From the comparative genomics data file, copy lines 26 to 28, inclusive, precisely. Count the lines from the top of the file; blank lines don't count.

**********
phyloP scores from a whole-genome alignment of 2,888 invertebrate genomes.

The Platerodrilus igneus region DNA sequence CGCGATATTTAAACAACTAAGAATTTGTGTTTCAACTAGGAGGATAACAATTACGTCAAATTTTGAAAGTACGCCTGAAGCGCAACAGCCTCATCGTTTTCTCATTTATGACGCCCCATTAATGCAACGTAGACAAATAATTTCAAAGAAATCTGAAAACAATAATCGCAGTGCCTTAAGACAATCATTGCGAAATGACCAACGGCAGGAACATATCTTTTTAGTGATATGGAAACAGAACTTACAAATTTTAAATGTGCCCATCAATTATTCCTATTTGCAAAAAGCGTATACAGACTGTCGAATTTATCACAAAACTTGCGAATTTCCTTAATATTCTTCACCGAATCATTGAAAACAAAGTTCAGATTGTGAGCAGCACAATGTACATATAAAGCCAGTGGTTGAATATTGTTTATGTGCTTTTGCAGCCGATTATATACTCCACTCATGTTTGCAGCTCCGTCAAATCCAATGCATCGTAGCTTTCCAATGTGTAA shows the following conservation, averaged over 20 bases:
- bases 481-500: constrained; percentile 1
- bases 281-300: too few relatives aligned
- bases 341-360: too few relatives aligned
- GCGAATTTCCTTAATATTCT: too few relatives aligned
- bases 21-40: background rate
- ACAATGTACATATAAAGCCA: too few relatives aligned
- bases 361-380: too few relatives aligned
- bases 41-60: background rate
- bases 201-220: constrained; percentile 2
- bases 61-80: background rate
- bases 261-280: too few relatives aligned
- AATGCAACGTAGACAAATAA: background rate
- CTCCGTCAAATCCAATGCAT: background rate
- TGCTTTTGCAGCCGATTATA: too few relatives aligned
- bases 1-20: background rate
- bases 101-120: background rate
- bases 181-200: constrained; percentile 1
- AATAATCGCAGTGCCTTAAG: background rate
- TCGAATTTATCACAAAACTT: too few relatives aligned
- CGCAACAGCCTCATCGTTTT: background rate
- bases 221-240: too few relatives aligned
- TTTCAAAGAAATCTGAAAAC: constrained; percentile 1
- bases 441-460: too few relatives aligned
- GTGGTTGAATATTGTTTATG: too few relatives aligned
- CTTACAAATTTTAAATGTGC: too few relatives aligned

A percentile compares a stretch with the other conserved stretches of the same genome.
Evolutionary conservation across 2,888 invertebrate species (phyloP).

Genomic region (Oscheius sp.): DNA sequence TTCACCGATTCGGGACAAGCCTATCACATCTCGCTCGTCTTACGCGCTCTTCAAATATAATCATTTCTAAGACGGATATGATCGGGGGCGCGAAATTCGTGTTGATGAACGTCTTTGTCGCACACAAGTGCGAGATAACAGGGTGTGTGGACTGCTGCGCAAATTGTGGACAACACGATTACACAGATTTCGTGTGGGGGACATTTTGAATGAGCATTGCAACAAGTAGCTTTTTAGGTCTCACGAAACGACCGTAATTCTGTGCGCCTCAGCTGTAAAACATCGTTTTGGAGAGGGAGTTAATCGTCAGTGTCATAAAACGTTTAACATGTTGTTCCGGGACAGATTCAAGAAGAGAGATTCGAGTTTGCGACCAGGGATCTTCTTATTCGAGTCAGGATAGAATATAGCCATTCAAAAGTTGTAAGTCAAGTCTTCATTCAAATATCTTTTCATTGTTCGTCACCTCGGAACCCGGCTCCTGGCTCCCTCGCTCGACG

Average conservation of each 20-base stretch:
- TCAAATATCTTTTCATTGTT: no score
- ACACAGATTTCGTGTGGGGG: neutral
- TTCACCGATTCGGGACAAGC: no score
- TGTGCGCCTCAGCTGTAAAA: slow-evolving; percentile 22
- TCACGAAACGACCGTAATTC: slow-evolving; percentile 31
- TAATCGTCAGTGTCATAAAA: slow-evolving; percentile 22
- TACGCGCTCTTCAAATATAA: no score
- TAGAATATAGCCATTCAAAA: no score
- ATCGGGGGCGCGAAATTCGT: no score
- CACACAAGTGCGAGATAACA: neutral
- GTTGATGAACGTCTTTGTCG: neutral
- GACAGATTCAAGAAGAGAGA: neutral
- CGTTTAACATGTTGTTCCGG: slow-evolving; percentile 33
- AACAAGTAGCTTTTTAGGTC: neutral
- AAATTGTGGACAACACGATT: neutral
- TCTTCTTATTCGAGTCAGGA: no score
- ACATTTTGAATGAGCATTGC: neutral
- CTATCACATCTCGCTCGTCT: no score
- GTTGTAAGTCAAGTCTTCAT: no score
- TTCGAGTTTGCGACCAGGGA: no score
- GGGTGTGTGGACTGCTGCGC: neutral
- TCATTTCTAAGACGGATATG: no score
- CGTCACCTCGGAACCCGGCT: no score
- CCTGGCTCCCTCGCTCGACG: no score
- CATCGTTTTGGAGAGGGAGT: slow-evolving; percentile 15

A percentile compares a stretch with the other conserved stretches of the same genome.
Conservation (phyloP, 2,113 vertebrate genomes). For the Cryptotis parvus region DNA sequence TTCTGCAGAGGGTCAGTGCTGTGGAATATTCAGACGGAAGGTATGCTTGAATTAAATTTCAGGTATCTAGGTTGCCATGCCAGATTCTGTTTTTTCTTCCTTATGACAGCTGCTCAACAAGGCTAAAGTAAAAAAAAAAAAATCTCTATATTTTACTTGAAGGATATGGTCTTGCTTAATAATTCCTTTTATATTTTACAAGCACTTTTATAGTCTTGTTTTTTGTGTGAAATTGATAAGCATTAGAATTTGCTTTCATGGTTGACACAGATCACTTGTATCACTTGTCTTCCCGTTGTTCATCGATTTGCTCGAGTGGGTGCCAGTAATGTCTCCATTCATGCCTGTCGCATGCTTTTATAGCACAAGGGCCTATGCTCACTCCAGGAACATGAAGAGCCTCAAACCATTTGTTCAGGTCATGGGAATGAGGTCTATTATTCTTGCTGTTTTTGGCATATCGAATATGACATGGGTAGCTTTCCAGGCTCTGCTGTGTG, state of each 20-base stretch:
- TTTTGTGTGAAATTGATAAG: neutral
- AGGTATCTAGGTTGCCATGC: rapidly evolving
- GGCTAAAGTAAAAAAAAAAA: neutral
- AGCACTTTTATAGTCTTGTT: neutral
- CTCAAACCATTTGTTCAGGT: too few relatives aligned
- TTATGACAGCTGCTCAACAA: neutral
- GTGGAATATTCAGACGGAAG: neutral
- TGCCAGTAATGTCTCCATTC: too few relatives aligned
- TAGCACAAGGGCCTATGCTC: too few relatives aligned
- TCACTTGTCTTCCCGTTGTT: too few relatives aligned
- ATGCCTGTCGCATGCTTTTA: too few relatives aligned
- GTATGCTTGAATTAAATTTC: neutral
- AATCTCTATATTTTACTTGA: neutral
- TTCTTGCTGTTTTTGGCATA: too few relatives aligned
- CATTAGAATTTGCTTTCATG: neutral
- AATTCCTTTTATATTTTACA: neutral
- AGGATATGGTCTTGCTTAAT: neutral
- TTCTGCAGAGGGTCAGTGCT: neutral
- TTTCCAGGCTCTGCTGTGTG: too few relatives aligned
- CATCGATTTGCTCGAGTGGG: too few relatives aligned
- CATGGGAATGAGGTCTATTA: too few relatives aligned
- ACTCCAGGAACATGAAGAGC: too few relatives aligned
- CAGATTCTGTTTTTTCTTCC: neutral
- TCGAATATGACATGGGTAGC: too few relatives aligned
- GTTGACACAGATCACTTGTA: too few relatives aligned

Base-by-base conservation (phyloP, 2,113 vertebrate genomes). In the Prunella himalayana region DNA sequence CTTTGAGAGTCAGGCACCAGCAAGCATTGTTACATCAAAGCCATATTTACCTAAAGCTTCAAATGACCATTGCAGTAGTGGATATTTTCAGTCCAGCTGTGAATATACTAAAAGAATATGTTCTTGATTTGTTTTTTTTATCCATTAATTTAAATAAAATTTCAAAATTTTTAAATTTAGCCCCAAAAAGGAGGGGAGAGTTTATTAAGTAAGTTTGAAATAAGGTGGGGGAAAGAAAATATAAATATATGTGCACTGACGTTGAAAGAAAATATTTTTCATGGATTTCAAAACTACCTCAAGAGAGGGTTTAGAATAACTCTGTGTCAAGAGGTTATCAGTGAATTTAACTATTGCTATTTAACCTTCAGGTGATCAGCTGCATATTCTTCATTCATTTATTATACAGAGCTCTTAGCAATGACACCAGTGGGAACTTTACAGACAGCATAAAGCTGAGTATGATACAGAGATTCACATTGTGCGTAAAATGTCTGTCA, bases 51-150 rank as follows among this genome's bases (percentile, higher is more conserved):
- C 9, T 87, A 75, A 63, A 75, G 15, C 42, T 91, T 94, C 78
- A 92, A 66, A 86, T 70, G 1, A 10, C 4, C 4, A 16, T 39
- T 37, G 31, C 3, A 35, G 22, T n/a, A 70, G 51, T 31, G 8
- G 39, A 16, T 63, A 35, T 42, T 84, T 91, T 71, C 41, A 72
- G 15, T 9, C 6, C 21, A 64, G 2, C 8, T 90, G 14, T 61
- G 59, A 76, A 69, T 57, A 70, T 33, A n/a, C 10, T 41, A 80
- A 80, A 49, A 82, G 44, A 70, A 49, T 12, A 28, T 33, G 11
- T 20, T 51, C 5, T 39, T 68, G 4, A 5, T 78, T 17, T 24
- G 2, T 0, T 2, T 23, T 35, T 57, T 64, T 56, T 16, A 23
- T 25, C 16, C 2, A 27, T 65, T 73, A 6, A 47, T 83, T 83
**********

- GTGGTTGAATATTGTTTATG: too few relatives aligned
- CTTACAAATTTTAAATGTGC: too few relatives aligned

A percentile compares a stretch with the other conserved stretches of the same genome.